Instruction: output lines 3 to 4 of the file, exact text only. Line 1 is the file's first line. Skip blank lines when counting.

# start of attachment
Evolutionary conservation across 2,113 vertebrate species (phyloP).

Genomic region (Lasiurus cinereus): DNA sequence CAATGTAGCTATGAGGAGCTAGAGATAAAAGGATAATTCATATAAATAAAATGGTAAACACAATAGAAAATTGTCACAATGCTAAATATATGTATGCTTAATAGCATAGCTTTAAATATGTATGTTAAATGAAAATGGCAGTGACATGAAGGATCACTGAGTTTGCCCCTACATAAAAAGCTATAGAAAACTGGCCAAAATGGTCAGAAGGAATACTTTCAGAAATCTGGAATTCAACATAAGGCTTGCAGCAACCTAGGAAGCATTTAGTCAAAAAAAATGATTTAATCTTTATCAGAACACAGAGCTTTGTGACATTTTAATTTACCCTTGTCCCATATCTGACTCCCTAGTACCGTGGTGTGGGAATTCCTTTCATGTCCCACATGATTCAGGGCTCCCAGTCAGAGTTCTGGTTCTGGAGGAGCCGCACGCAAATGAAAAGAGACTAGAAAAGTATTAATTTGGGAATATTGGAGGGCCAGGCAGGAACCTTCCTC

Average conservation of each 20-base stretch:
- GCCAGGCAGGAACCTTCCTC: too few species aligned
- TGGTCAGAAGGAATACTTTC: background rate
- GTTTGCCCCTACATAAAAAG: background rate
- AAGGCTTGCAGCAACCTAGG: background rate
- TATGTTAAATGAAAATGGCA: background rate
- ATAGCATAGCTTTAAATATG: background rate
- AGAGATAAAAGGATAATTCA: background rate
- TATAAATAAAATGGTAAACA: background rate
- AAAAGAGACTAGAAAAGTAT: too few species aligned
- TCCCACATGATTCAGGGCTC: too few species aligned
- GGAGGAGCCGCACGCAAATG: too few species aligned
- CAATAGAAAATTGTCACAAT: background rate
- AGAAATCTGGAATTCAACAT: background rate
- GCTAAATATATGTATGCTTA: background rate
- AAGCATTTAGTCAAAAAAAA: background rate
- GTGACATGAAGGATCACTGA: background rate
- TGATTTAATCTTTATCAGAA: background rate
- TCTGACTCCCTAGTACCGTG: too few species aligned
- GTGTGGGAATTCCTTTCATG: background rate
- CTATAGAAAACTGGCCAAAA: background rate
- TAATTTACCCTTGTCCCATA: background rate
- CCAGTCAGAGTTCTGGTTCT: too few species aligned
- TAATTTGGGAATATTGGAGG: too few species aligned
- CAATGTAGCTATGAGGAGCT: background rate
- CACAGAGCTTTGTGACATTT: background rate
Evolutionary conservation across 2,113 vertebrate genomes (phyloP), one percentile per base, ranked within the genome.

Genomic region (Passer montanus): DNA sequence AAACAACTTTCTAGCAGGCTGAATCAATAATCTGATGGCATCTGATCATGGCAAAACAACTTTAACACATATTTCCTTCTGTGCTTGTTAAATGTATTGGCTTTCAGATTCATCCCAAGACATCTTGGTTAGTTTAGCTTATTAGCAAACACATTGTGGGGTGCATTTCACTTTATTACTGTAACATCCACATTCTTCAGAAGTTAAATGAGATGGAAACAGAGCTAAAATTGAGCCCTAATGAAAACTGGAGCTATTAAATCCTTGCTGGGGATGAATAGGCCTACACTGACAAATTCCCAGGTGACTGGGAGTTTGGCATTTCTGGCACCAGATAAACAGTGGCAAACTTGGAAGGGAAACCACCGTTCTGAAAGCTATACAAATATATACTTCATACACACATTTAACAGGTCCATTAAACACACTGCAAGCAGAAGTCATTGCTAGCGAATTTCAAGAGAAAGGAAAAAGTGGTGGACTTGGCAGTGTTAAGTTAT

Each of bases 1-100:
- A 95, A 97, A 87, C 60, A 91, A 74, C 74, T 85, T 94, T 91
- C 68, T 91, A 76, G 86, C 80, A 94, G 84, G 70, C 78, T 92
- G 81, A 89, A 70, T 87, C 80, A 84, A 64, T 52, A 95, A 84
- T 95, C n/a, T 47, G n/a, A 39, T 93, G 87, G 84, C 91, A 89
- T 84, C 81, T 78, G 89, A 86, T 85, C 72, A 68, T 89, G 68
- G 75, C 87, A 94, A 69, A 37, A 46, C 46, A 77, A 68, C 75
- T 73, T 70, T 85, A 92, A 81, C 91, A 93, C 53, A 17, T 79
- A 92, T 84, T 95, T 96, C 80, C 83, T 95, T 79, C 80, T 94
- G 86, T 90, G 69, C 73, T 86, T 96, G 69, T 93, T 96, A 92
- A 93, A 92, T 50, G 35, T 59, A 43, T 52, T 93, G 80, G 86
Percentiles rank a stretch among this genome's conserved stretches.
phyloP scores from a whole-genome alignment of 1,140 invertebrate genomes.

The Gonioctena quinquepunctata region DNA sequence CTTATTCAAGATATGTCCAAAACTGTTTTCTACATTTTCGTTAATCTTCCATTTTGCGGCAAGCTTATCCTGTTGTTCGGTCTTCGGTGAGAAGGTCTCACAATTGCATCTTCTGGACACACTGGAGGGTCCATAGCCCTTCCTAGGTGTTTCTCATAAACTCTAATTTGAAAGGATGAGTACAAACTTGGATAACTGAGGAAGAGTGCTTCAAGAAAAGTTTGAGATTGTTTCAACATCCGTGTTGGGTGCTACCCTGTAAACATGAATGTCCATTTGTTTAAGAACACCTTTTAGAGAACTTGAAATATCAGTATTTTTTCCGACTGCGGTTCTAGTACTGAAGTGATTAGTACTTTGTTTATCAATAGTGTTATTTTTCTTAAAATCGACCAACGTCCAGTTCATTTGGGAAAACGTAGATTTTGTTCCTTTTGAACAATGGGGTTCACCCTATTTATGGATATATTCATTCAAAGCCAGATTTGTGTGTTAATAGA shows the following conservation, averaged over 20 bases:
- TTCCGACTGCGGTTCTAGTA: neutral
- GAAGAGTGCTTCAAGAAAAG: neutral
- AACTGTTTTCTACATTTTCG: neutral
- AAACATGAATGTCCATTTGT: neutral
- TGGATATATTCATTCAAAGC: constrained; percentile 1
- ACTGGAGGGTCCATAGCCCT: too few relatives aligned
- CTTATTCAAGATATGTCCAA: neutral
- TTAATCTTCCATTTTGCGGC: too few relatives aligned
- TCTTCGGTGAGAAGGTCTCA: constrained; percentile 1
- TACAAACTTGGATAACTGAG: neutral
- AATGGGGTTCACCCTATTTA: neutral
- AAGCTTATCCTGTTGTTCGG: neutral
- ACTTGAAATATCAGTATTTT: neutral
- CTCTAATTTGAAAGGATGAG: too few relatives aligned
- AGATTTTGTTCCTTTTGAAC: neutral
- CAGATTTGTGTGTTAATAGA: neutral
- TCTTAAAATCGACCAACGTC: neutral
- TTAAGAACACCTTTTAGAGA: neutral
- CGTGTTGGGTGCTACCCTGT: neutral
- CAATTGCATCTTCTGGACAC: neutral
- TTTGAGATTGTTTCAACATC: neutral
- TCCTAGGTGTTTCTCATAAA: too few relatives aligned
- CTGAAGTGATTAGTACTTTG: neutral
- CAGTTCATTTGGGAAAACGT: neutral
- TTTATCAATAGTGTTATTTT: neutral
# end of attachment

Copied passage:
Average conservation of each 20-base stretch:
- GCCAGGCAGGAACCTTCCTC: too few species aligned